Cutting the Boarding Time of Planes in Half

Posted on August 31, 2011  Comments (4)

I thought I wrote about this several years ago, but I guess I didn’t (I can’t find it, if I did). Experimental test of airplane boarding methods:

The Ste en method, on the other hand, orders the passengers in such a way that adjacent passengers in line are sitting in corresponding seats two rows apart from each other (e.g., 12A, 10A, 8A, 6A, etc.). This method trades a small number of aisle interferences at the front of the cabin, for the benefit of having multiple passengers stowing their luggage simultaneously. Other methods, such as Wilma and the Reverse Pyramid also realize parallel use of the aisle in a natural way as adjacent passengers are frequently sitting in widely separated rows.

We have seen experimentally that there is a marked difference in the time required to board an aircraft depending upon the boarding method used. The evidence strongly supports the heuristic argument from Ste en that methods that parallelize the boarding process by more efficiently utilizing the aisle (having more passengers stow their luggage simultaneously) will board more quickly than those that do not. The relative benefit of the application of this theory will grow with the length of the aircraft. Here, we used a 12-row mock airplane, but a more typical airplane with twice that number of rows will gain more by the implementation of parallelized boarding methods.

How this improvement scales with the cabin length is different for each method. For the Ste en method, the benefit will scale almost linearly. If the airplane is twice as long, the time savings will be nearly twice as much since the density of luggage-stowing passengers will remain the same and the boarding will still be maximally parallel. For Wilma and random boarding the benefit will not be as strong since the benefits of parallel boarding are randomly distributed along the length of the cabin instead of being regularly distributed.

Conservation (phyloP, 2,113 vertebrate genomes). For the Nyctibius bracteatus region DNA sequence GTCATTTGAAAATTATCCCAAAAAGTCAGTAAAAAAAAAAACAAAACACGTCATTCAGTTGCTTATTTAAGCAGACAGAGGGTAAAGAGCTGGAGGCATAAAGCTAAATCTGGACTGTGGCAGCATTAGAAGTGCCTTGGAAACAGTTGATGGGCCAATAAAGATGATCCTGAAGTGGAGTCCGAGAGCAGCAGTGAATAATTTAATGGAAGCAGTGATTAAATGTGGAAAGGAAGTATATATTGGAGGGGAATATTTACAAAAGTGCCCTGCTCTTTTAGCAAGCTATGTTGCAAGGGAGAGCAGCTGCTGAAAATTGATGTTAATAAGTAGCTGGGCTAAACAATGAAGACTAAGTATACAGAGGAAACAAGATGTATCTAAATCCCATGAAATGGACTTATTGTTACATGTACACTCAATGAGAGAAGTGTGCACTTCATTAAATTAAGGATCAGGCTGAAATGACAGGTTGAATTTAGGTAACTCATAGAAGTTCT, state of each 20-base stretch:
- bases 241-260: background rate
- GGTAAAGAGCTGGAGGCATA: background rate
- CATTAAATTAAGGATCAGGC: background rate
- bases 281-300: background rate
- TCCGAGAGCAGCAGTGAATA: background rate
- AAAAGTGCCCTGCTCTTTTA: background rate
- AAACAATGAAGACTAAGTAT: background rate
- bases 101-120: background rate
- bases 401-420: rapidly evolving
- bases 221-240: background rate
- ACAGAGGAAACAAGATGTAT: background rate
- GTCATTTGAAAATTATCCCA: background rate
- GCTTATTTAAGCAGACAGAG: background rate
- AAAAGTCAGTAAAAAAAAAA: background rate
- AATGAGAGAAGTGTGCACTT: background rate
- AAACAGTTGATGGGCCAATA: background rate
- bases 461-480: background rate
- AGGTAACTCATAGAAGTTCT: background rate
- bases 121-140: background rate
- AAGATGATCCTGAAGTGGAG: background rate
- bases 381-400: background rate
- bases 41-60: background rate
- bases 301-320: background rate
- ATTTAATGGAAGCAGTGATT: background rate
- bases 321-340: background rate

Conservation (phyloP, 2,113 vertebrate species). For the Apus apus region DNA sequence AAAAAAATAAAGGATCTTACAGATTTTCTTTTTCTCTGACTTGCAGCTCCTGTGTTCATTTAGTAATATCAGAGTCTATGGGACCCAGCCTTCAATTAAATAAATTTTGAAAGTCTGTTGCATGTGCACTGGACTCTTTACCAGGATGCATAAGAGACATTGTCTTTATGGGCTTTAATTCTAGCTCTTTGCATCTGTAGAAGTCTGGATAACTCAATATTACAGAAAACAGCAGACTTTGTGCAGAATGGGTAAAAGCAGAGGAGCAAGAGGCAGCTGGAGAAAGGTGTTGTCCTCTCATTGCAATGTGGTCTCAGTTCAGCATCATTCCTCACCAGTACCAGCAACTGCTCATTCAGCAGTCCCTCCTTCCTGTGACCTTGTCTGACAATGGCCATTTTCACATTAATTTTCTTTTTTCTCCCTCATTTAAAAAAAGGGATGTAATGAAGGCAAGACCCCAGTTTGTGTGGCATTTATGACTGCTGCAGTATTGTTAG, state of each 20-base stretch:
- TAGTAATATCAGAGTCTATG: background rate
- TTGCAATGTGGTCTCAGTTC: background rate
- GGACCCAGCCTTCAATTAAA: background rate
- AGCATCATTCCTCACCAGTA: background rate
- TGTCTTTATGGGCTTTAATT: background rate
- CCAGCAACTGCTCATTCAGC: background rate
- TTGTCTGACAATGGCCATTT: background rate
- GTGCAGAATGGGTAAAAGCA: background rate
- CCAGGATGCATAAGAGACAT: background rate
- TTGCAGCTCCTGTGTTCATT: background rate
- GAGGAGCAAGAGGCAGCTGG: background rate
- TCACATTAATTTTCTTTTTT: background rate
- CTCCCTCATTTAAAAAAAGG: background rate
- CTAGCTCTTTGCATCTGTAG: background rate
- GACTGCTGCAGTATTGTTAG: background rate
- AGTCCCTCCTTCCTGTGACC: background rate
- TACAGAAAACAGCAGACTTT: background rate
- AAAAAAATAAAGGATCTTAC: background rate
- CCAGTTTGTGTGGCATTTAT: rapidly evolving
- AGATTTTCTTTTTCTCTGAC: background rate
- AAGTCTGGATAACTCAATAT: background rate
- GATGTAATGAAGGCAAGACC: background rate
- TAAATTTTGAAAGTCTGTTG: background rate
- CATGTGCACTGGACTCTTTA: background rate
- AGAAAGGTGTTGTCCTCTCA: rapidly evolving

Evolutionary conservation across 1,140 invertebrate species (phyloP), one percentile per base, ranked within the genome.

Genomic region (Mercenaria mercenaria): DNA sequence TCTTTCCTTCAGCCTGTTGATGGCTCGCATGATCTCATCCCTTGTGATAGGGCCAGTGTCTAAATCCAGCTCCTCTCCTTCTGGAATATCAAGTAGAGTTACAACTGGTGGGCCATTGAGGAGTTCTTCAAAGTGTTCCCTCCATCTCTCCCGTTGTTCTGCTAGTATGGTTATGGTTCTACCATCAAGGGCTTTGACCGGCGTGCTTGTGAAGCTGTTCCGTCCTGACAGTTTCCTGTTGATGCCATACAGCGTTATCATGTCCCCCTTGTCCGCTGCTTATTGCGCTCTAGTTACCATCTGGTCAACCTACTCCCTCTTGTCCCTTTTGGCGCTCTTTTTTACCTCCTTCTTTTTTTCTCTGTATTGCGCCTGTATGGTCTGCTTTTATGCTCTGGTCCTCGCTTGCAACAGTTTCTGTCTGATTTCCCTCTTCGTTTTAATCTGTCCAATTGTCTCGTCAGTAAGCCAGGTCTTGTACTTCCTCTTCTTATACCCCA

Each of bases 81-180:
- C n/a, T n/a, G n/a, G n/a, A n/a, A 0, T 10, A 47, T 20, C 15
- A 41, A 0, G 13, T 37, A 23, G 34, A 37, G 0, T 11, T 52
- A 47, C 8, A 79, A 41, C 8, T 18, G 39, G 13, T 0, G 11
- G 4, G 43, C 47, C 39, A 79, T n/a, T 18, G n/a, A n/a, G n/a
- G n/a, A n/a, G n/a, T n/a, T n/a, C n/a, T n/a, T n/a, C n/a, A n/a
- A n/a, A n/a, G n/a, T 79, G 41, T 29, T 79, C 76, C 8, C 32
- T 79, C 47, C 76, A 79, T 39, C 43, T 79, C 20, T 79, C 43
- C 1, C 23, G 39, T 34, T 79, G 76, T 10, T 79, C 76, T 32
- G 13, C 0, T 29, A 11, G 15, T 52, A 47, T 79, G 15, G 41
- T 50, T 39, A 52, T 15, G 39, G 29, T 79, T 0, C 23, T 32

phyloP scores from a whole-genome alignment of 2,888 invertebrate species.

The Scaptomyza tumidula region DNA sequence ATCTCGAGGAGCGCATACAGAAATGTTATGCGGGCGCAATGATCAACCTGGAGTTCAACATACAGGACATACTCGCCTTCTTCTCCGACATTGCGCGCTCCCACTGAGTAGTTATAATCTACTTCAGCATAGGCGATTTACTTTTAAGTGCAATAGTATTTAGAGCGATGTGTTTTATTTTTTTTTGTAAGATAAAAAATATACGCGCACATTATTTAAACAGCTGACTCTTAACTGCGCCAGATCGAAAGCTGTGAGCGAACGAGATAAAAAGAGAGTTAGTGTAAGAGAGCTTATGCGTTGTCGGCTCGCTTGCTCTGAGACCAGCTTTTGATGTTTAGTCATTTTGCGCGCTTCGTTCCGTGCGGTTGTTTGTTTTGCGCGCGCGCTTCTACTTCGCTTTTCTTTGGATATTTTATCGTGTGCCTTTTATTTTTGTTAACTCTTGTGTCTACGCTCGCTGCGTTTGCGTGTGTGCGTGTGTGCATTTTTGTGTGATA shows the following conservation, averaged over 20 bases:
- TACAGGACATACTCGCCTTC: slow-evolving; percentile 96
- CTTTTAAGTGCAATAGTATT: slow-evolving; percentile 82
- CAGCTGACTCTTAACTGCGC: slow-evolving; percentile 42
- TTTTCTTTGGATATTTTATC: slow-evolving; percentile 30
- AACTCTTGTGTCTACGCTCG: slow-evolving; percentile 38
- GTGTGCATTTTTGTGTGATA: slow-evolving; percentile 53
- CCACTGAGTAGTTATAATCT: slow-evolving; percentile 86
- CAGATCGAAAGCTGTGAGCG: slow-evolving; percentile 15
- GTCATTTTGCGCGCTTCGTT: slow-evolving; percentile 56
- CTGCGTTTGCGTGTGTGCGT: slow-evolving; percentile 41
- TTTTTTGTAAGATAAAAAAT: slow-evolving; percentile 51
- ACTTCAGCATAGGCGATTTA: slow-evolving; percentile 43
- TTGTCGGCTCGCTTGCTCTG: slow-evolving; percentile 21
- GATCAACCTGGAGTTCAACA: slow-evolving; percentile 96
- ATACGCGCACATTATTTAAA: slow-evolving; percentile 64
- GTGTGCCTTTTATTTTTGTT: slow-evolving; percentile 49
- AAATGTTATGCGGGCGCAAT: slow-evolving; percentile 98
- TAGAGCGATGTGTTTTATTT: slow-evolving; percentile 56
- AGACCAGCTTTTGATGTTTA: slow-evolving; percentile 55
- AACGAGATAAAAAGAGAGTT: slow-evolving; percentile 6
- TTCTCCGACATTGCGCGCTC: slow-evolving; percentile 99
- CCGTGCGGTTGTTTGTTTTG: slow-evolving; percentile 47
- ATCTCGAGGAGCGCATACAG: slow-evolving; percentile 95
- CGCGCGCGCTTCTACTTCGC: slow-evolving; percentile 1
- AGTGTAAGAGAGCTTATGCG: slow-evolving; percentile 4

I am not optimistic that airlines will even test out this method. People tend to think companies apply sensible, proven concepts and methods. But that is much less likely to be done than people think. The failure of many places to use simple queuing theory improvement (customers should form one line and be served the next available person not form many individual lines) is one example of failures by companies to apply decades old proven better methods. The poor adoption of multivariate designed experiments is another. Applying better ideas is a process that is not done very efficiently in business, health care, education or even science and engineering – in fact in any human endeavor. This is a waste that impacts each of us every day. It is also an opportunity for you to gain advantages just by applying all the good ideas lying around that others are ignoring. You need to test the ideas out in your setting (using the PDSA cycle in an organizational context a good method).

Related: Engineering the Boarding of AirplanesSuccessful Emergency Plane Landing in the Hudson RiverChecklists Save LivesImproving Engineering Education

4 Responses to “Cutting the Boarding Time of Planes in Half”

  1. Sammy
    September 7th, 2011 @ 8:15 pm

    Ummm, I would have to say that was amazing. I always wondered why airlines do it the same way as they have done for 30 years+. it is so annoying to be standing there in the aisle while you wait for other people to figure out what they are doing. That is why almost no matter where I am sitting, I wait till the very end to board the plane. Not sure why people need to get on right away in the first place, all you are doing is sicking yourself in a plane for a longer period of time. I would also like to see a better method to get off the plane…

  2. Mark Klanac
    September 7th, 2011 @ 10:28 pm

    making improvements like this are too simple and make too much sense… that’s not what they want… ha!

  3. Susan
    September 9th, 2011 @ 5:54 am

    Really if it work well then it will be great for the airlines to save time and the money that are being spend during the boarding period. I hope that the mistakes that the passengers used to do will be eliminated soon. Thanks for sharing such a nice video with us.

  4. Stop Sign Mistake Proofing » Curious Cat Engineering Blog
    August 23rd, 2014 @ 2:54 am

    This is an application of one of my favorite management (and industrial engineering) concepts: mistake proofing. As I have stated before, often it is really mistake making more difficult rather than mistake proofing…

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